For example, referring to the sample L/C, the description of goods in the commercial invoice should be "'ABC' Brand Pneumatic Tools, 1/2" drive, complete with hose and quick couplings", the description in all other documents can be in general terms like "'ABC' Brand Pneumatic Tools". However, if any other documents indicate "'ABC' Brand Air Tools", it is inconsistent with the description in the L/C for using the word "air", which should be "pneumatic", despite both terms being technically the same. Consequently, there is a discrepancy and the bank will reject the documents.
Marks & Numbers
Please see Shipping Marks and Numbers for detail information.
" Quantity "
If the letter of credit (L/C) does not stipulate the quantity in a stated number of units (i.e., it does not state in units such as piece, set, box, dozen, or gross), or unless the L/C stipulates that the quantity of the goods specified must not be exceeded or reduced, a tolerance of 5% more or 5% less quantity is permitted, provided the total amount does not exceed the amount of the L/C.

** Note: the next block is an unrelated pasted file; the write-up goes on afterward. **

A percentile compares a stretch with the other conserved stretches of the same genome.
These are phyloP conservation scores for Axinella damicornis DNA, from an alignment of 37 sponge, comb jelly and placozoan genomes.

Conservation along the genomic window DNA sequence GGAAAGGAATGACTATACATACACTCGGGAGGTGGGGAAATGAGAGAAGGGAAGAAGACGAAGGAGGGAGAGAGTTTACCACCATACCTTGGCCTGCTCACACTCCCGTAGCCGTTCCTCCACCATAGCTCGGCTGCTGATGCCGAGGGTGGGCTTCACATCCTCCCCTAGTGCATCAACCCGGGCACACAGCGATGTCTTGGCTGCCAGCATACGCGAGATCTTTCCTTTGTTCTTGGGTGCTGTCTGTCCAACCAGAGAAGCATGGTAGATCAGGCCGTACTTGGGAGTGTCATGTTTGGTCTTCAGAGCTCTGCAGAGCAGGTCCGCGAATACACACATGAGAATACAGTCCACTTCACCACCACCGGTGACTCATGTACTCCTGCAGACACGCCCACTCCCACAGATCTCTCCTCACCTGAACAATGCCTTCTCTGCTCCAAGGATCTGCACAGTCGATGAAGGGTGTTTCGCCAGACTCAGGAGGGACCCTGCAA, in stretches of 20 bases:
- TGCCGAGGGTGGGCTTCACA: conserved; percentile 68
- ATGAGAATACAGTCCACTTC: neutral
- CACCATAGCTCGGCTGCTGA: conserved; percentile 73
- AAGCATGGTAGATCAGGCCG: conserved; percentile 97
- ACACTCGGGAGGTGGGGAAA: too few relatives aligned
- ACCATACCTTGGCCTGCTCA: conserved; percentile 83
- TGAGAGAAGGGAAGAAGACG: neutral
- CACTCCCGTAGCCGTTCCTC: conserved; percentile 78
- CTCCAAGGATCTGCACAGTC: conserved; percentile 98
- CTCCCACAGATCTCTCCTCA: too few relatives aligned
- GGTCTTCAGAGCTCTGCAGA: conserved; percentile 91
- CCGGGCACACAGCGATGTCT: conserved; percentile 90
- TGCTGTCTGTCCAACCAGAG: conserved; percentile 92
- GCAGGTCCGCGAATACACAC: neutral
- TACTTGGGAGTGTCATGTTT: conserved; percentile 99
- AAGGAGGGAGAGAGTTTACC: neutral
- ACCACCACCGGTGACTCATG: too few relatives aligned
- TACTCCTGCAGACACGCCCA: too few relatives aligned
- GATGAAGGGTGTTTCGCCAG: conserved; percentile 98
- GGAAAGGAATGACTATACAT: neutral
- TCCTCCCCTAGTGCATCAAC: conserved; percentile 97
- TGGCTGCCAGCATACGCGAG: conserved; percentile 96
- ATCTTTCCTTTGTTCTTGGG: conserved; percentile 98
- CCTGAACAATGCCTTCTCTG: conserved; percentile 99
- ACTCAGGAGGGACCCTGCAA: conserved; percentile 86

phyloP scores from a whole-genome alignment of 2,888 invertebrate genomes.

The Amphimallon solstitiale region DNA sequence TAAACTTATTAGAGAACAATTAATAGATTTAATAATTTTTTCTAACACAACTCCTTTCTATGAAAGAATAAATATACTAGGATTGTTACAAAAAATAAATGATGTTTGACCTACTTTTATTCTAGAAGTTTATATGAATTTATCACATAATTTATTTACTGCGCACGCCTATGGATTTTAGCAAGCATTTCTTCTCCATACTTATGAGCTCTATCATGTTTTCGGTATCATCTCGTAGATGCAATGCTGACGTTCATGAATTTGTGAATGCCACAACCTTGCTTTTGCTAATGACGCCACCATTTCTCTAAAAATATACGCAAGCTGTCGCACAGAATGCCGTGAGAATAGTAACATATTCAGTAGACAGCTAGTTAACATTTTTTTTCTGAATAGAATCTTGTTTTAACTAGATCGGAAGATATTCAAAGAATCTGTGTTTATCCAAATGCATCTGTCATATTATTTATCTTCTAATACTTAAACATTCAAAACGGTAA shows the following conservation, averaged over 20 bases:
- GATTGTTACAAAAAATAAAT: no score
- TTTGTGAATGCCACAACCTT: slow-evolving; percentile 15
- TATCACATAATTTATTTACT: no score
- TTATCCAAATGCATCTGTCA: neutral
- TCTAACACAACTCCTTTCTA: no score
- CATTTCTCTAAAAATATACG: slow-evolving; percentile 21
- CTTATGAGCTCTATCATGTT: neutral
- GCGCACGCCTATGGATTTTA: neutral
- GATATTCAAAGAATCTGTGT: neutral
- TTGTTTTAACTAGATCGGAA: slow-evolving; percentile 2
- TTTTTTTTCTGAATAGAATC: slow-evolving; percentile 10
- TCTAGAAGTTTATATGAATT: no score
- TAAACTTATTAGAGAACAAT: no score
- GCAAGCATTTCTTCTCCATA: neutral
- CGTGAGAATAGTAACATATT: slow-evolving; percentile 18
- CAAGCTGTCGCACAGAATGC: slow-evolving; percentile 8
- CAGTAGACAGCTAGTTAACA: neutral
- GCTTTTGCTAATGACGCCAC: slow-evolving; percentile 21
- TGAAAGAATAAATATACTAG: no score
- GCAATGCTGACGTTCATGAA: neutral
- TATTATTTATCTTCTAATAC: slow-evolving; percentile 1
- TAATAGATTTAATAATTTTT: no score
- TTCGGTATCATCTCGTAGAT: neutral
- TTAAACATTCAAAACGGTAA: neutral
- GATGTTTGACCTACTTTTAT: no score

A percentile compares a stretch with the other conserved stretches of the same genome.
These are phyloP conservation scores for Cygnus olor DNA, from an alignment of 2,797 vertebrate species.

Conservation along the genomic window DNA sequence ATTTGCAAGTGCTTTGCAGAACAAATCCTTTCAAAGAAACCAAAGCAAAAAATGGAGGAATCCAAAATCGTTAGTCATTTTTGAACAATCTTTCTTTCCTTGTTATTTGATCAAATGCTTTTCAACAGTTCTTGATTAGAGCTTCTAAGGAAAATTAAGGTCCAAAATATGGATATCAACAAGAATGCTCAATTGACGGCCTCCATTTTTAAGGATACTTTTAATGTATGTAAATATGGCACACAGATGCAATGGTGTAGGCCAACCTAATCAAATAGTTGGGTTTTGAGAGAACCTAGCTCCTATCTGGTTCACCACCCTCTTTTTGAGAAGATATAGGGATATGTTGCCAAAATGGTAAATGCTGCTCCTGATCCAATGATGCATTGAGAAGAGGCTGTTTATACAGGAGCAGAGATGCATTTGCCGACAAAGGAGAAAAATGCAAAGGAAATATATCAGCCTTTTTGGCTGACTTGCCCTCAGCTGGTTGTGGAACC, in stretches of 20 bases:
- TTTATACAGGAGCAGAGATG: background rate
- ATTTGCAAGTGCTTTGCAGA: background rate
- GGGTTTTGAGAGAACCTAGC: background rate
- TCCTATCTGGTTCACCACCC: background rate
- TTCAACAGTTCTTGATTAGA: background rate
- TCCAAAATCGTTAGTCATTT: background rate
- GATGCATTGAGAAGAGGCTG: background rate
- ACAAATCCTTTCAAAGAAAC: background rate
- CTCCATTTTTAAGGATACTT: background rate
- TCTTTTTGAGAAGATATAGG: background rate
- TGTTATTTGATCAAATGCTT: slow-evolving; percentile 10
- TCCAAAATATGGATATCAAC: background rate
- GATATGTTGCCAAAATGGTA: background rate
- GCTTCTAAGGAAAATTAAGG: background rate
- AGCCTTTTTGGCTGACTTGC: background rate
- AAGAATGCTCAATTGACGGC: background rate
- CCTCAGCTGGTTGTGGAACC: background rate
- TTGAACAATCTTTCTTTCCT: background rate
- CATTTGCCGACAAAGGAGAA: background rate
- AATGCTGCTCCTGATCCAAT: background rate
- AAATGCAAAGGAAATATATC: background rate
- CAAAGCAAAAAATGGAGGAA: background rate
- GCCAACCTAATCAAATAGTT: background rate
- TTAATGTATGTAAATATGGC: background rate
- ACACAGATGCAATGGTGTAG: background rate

In the sample L/C the stated quantity is 100 Sets, thus the quantity in the invoice must be 100 Sets. If such sample L/C does not state the quantity, the UVW Exports can ship between 95 sets and 100 sets of pneumatic tools, but not over 100 sets as the total amount will exceed the L/C amount of US$25,000. If such L/C does not state the quantity and the L/C amount is US$26,250 or more, the exporter may ship between 95 and 105 sets.
If the L/C quantity is indicated using the words "about", "approximately", "circa" or similar expressions, the quantity in the invoice cannot exceed 10% more or 10% less than the quantity indicated in the L/C. For example, if the L/C quantity is "about 100 sets", the quantity in the invoice can be any quantity between 90 sets and 110 sets, provided the total amount does not exceed the amount of the L/C.
" Unit Price "
If the letter of credit (L/C) unit price is indicated using the words "about", "approximately", "circa" or similar expressions, the unit price in the invoice cannot exceed 10% more or 10% less than the unit price indicated in the L/C. For example, if the L/C unit price is "about US$250", the unit price in the invoice can be any unit price between US$225 and US$275, provided the total amount does not exceed the amount of the L/C.
" Amount "